Nvidia stock drops after US government restricts chip sales to China

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Nvidia headquarters in Santa Clara, California, on Tuesday, February 23, 2021.

David Paul Morris | Bloomberg | Getty Images

Nvidia shares fell 6.5% during extended trading on Wednesday after the company said the US government is restricting sales in China.

In a filing with the SEC, Nvidia said the U.S. government told the company on Aug. 26 about a new licensing requirement for future exports to China, including Hong Kong, to reduce the risk of the products being used by the Chinese military.

Nvidia said the restriction would affect its A100 and H100 products, graphics processing units sold to businesses.

“The license requirement also includes all future Nvidia integrated circuits that achieve both peak performance and chip-to-chip I/O performance equal to or exceed thresholds approximately equal to the A100, as well as any system containing these circuits. ,” the statement said.

The company expects it could lose $400 million in potential sales in China in the current quarter, after previously forecasting revenue of $5.9 billion. The new rule also applies to sales to Russia, but Nvidia said it doesn’t have paying customers there.

In recent years, the US government has increasingly imposed export restrictions on chips made with US technology, fearing Chinese companies could use them for military purposes or steal trade secrets.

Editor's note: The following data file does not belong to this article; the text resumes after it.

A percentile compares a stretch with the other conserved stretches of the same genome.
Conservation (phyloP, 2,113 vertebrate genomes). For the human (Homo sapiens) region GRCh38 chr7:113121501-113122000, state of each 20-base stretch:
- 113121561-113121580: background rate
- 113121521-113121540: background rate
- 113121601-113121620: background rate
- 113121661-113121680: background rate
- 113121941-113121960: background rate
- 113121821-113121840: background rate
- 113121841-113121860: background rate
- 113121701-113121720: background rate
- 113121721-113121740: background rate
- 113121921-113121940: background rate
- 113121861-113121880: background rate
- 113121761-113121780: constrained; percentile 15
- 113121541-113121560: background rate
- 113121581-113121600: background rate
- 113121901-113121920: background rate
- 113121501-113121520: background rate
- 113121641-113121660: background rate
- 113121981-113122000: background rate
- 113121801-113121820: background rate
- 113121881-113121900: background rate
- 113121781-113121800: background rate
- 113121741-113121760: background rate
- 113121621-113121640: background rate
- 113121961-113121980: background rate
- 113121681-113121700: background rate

Nvidia said it is applying for a license to continue some of China’s exports, but doesn’t know if the US government will grant an exemption.

“We’re working with our customers in China to satisfy their planned or future purchases with alternative products and can source licenses where replacements aren’t enough,” an Nvidia spokesperson told CNBC. “The only current products to which the new licensing requirement applies are A100, H100 and systems such as DGX that contain them.”

An AMD representative confirmed to CNBC that it had also received new licensing requirements from the U.S. Department of Commerce that it said applied to its MI250 circuit, which is intended for artificial intelligence. AMD said it did not believe the new requirements would have a material impact on its operations.

In a statement to CNBC, a spokesperson for the department said: “While we are unable to outline specific policy changes at this time, we are taking a comprehensive approach to implement additional actions needed with regard to technologies, end-use and end-users. to protect national security and US foreign policy interests.”

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